Whether or not Rome 2 will include the content creation tools recently rolled out to Shogun 2 is less clear. “We do our best” James Russell told me. “It has become harder, in the old days we worked with very simple text files that were very easy to mod, now we have a proper authenticated database. We don't necessarily have all the editor tools that the players out there think we do.”



The road to Rome

 

Total War: Rome 2 is due in 2013. If Creative Assembly can successfully balance revitalising the campaign game with chasing a new, cinematic depth to individual battles then there’s every reason to be very excited. More on Rome 2 is available in PCG UK issue 242, out July 4th, and PCG US issue 230, out July 17th. You can also check out our video interviews with the game's lead designers.
Shacknews - Alice O'Connor

For the first time in over a decade of the Total War series, developer The Creative Assembly has released an official editor to let players create their own battlefields. The delightfully-named TEd, Total War Editor, is available now for Total War: Shogun 2 and its expandalone and its expandalone Fall of the Samurai.

Playing god with friendly old TEd, you can sculpt the terrain then populate your creations with props from trees to railway lines. If you're determined and inventive enough, yes, you probably can make de_dust. You can play your levels in custom AI battles or in multiplayer, where they're automatically shared with the other player.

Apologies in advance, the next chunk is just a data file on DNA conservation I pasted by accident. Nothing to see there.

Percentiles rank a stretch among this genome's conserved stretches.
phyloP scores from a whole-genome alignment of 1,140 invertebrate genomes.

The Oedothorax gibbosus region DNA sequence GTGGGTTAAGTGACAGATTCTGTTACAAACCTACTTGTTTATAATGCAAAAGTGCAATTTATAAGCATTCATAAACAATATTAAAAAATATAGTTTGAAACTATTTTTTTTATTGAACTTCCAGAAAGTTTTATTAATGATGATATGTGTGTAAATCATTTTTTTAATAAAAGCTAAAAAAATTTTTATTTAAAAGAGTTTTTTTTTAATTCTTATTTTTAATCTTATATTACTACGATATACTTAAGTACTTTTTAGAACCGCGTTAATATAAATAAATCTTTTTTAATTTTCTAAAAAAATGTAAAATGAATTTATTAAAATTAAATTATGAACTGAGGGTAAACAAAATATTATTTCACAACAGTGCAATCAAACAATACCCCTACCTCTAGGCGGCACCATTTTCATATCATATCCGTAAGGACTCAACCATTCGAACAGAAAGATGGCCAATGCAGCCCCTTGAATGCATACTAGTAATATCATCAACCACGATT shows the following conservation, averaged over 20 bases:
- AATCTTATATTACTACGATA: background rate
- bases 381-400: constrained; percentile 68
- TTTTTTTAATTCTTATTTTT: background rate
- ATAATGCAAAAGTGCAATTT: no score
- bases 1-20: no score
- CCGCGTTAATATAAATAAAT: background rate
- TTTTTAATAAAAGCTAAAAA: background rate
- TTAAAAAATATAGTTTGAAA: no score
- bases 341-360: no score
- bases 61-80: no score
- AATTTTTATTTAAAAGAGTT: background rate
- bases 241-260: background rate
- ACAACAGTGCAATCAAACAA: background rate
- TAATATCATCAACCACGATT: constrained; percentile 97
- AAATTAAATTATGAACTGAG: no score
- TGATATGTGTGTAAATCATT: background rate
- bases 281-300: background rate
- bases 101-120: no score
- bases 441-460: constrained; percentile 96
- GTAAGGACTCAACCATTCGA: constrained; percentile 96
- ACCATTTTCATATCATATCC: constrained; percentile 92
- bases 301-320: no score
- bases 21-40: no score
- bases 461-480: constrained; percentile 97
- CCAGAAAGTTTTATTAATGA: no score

"Total War has enjoyed a strong and dedicated modding community down the years, and we want to do more to support that," TW brand director Rob Bartholomew said in the announcement. "With TEd at their fingertips, we're expecting to see new battle-maps for Shogun 2 that will equal our own in popularity."

If you own Shogun 2 or Fall of the Samurai, you should find TEd in your Tools tab on Steam.

Announcement - Valve
Total War Battle Map Editor (TEd) tool now available to users that own either Total War: SHOGUN 2 or Total War: SHOGUN 2 - Fall of the Samurai.

TEd offers the ability to create and automatically share Land, Naval and Siege Battle Maps with other players. The maps can be used in both Single player (Custom Battle Mode) and Multiplayer. TEd can be accessed from the “Tools” menu in the Steam Library.

Product Update - Valve
Note: There is currently a text string in the game front end advertising new DLC packs. These have not yet been released. We expect to release them next week.

- Total War Battle Map Editor (TEd) tool now available, offering the ability to create and automatically share Land, Naval and Siege Battle Maps with other players. The maps can be used in both Single player (Custom Battle Mode) and Multiplayer. TEd can be accessed from the “Tools” menu in the Steam Library.
- New Multiplayer Campaign Resynchronisation feature – When Multiplayer Campaign players become out of sync with each other (aka “desynchronisation” or “desync”), the game will attempt to resynchronise the players so they can continue playing (aka “resynchronisation” or “resync”).
- Various fixes to prevent Multiplayer Campaign desynchronisation before resynchronisation is required.
- Fix for crash loading into the “Sea of Japan” Naval custom battle map.
- Fix for campaign map armies pathfinding causing them to becoming stuck on coast lines.
- Fixed stats for Kisho Ninja units.
- Fixed sound when broadsides are fired by players' ships in Historical and Custom Battle mode battles.
- Improved garrisoned infantry animation and pathfinding when attacking (to stop units moving on the spot and prioritising reforming over firing).